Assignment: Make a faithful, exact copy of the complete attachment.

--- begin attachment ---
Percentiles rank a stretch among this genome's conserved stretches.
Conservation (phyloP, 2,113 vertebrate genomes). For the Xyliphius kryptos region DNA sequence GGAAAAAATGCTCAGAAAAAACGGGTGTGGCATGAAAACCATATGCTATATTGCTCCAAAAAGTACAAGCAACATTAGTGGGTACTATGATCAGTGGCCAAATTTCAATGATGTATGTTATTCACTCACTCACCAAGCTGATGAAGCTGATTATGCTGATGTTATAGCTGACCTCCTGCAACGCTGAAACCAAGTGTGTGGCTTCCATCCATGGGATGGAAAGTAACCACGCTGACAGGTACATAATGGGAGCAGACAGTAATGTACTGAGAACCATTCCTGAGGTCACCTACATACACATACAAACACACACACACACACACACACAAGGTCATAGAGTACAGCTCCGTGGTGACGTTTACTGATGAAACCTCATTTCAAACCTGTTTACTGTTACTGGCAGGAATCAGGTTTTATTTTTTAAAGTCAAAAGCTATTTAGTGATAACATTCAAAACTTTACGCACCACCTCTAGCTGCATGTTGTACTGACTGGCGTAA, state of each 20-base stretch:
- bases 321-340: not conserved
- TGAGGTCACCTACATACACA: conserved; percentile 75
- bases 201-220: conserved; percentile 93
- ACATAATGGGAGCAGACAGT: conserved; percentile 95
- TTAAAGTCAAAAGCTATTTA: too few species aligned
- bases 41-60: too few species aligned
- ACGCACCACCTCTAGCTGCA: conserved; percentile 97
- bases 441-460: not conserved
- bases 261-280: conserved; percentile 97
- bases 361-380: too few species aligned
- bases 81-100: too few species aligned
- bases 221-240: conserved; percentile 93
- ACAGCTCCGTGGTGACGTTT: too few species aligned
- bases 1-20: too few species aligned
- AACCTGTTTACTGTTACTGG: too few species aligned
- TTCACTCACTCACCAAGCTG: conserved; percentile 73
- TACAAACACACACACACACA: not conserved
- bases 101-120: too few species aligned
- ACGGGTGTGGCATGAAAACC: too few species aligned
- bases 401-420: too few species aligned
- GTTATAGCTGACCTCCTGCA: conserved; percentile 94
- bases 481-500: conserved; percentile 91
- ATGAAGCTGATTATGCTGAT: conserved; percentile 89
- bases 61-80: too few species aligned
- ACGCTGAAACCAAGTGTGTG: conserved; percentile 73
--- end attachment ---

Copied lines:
Percentiles rank a stretch among this genome's conserved stretches.
Conservation (phyloP, 2,113 vertebrate genomes). For the Xyliphius kryptos region DNA sequence GGAAAAAATGCTCAGAAAAAACGGGTGTGGCATGAAAACCATATGCTATATTGCTCCAAAAAGTACAAGCAACATTAGTGGGTACTATGATCAGTGGCCAAATTTCAATGATGTATGTTATTCACTCACTCACCAAGCTGATGAAGCTGATTATGCTGATGTTATAGCTGACCTCCTGCAACGCTGAAACCAAGTGTGTGGCTTCCATCCATGGGATGGAAAGTAACCACGCTGACAGGTACATAATGGGAGCAGACAGTAATGTACTGAGAACCATTCCTGAGGTCACCTACATACACATACAAACACACACACACACACACACACAAGGTCATAGAGTACAGCTCCGTGGTGACGTTTACTGATGAAACCTCATTTCAAACCTGTTTACTGTTACTGGCAGGAATCAGGTTTTATTTTTTAAAGTCAAAAGCTATTTAGTGATAACATTCAAAACTTTACGCACCACCTCTAGCTGCATGTTGTACTGACTGGCGTAA, state of each 20-base stretch:
- bases 321-340: not conserved
- TGAGGTCACCTACATACACA: conserved; percentile 75
- bases 201-220: conserved; percentile 93
- ACATAATGGGAGCAGACAGT: conserved; percentile 95
- TTAAAGTCAAAAGCTATTTA: too few species aligned
- bases 41-60: too few species aligned
- ACGCACCACCTCTAGCTGCA: conserved; percentile 97
- bases 441-460: not conserved
- bases 261-280: conserved; percentile 97
- bases 361-380: too few species aligned
- bases 81-100: too few species aligned
- bases 221-240: conserved; percentile 93
- ACAGCTCCGTGGTGACGTTT: too few species aligned
- bases 1-20: too few species aligned
- AACCTGTTTACTGTTACTGG: too few species aligned
- TTCACTCACTCACCAAGCTG: conserved; percentile 73
- TACAAACACACACACACACA: not conserved
- bases 101-120: too few species aligned
- ACGGGTGTGGCATGAAAACC: too few species aligned
- bases 401-420: too few species aligned
- GTTATAGCTGACCTCCTGCA: conserved; percentile 94
- bases 481-500: conserved; percentile 91
- ATGAAGCTGATTATGCTGAT: conserved; percentile 89
- bases 61-80: too few species aligned
- ACGCTGAAACCAAGTGTGTG: conserved; percentile 73